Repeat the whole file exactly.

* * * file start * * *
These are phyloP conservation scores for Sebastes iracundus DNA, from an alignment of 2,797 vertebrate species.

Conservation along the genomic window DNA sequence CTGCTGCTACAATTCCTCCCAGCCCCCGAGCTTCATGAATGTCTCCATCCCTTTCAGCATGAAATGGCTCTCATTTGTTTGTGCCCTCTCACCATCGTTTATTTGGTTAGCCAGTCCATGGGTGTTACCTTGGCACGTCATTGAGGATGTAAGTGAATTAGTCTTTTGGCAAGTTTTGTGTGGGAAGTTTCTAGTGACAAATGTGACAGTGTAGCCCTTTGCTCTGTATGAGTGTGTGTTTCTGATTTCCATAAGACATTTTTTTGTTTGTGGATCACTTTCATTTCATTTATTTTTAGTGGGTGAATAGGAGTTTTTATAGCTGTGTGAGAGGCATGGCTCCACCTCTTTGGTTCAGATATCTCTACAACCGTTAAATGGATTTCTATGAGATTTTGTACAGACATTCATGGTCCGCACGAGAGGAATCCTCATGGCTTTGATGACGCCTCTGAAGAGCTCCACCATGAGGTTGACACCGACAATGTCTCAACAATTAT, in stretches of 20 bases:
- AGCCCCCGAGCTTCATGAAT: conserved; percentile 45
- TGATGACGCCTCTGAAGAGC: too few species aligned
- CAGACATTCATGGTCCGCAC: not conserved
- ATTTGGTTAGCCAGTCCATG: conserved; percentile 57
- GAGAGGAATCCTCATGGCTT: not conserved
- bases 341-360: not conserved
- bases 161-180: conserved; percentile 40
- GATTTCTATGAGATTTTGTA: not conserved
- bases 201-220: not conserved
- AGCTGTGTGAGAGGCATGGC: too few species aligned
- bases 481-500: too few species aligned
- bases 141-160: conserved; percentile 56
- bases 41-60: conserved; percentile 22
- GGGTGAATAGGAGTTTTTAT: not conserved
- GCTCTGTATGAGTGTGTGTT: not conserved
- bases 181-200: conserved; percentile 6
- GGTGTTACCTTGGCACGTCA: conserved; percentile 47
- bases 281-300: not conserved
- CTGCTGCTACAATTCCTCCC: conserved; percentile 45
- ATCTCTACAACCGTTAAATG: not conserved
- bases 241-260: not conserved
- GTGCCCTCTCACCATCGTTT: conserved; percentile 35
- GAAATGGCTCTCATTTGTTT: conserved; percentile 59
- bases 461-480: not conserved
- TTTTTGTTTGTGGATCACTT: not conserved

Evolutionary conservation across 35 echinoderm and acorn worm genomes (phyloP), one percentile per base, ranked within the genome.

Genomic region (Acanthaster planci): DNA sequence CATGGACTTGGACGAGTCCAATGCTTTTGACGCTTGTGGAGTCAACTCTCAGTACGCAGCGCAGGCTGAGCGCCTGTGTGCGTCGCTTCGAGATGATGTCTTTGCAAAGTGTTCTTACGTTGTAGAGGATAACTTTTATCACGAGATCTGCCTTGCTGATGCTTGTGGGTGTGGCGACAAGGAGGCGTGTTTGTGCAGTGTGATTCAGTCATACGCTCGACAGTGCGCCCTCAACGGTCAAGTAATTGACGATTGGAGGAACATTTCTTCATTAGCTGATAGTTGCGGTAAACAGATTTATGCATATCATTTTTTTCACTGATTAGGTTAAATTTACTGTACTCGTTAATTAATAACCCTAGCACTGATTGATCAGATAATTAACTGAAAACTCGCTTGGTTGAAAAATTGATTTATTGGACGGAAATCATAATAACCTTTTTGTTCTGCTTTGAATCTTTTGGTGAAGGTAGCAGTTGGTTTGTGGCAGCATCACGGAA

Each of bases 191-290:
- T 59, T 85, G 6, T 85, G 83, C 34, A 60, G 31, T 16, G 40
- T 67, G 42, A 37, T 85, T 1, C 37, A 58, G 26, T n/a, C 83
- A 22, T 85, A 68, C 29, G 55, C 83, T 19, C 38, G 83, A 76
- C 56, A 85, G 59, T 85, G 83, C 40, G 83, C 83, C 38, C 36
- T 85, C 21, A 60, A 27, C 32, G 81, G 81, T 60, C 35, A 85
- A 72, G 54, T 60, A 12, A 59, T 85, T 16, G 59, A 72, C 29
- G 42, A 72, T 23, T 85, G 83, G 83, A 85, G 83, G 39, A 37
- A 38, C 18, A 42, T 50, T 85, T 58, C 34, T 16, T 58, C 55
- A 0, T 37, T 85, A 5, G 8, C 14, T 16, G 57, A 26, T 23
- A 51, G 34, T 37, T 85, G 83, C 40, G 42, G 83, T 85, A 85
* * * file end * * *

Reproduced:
These are phyloP conservation scores for Sebastes iracundus DNA, from an alignment of 2,797 vertebrate species.

Conservation along the genomic window DNA sequence CTGCTGCTACAATTCCTCCCAGCCCCCGAGCTTCATGAATGTCTCCATCCCTTTCAGCATGAAATGGCTCTCATTTGTTTGTGCCCTCTCACCATCGTTTATTTGGTTAGCCAGTCCATGGGTGTTACCTTGGCACGTCATTGAGGATGTAAGTGAATTAGTCTTTTGGCAAGTTTTGTGTGGGAAGTTTCTAGTGACAAATGTGACAGTGTAGCCCTTTGCTCTGTATGAGTGTGTGTTTCTGATTTCCATAAGACATTTTTTTGTTTGTGGATCACTTTCATTTCATTTATTTTTAGTGGGTGAATAGGAGTTTTTATAGCTGTGTGAGAGGCATGGCTCCACCTCTTTGGTTCAGATATCTCTACAACCGTTAAATGGATTTCTATGAGATTTTGTACAGACATTCATGGTCCGCACGAGAGGAATCCTCATGGCTTTGATGACGCCTCTGAAGAGCTCCACCATGAGGTTGACACCGACAATGTCTCAACAATTAT, in stretches of 20 bases:
- AGCCCCCGAGCTTCATGAAT: conserved; percentile 45
- TGATGACGCCTCTGAAGAGC: too few species aligned
- CAGACATTCATGGTCCGCAC: not conserved
- ATTTGGTTAGCCAGTCCATG: conserved; percentile 57
- GAGAGGAATCCTCATGGCTT: not conserved
- bases 341-360: not conserved
- bases 161-180: conserved; percentile 40
- GATTTCTATGAGATTTTGTA: not conserved
- bases 201-220: not conserved
- AGCTGTGTGAGAGGCATGGC: too few species aligned
- bases 481-500: too few species aligned
- bases 141-160: conserved; percentile 56
- bases 41-60: conserved; percentile 22
- GGGTGAATAGGAGTTTTTAT: not conserved
- GCTCTGTATGAGTGTGTGTT: not conserved
- bases 181-200: conserved; percentile 6
- GGTGTTACCTTGGCACGTCA: conserved; percentile 47
- bases 281-300: not conserved
- CTGCTGCTACAATTCCTCCC: conserved; percentile 45
- ATCTCTACAACCGTTAAATG: not conserved
- bases 241-260: not conserved
- GTGCCCTCTCACCATCGTTT: conserved; percentile 35
- GAAATGGCTCTCATTTGTTT: conserved; percentile 59
- bases 461-480: not conserved
- TTTTTGTTTGTGGATCACTT: not conserved

Evolutionary conservation across 35 echinoderm and acorn worm genomes (phyloP), one percentile per base, ranked within the genome.

Genomic region (Acanthaster planci): DNA sequence CATGGACTTGGACGAGTCCAATGCTTTTGACGCTTGTGGAGTCAACTCTCAGTACGCAGCGCAGGCTGAGCGCCTGTGTGCGTCGCTTCGAGATGATGTCTTTGCAAAGTGTTCTTACGTTGTAGAGGATAACTTTTATCACGAGATCTGCCTTGCTGATGCTTGTGGGTGTGGCGACAAGGAGGCGTGTTTGTGCAGTGTGATTCAGTCATACGCTCGACAGTGCGCCCTCAACGGTCAAGTAATTGACGATTGGAGGAACATTTCTTCATTAGCTGATAGTTGCGGTAAACAGATTTATGCATATCATTTTTTTCACTGATTAGGTTAAATTTACTGTACTCGTTAATTAATAACCCTAGCACTGATTGATCAGATAATTAACTGAAAACTCGCTTGGTTGAAAAATTGATTTATTGGACGGAAATCATAATAACCTTTTTGTTCTGCTTTGAATCTTTTGGTGAAGGTAGCAGTTGGTTTGTGGCAGCATCACGGAA

Each of bases 191-290:
- T 59, T 85, G 6, T 85, G 83, C 34, A 60, G 31, T 16, G 40
- T 67, G 42, A 37, T 85, T 1, C 37, A 58, G 26, T n/a, C 83
- A 22, T 85, A 68, C 29, G 55, C 83, T 19, C 38, G 83, A 76
- C 56, A 85, G 59, T 85, G 83, C 40, G 83, C 83, C 38, C 36
- T 85, C 21, A 60, A 27, C 32, G 81, G 81, T 60, C 35, A 85
- A 72, G 54, T 60, A 12, A 59, T 85, T 16, G 59, A 72, C 29
- G 42, A 72, T 23, T 85, G 83, G 83, A 85, G 83, G 39, A 37
- A 38, C 18, A 42, T 50, T 85, T 58, C 34, T 16, T 58, C 55
- A 0, T 37, T 85, A 5, G 8, C 14, T 16, G 57, A 26, T 23
- A 51, G 34, T 37, T 85, G 83, C 40, G 42, G 83, T 85, A 85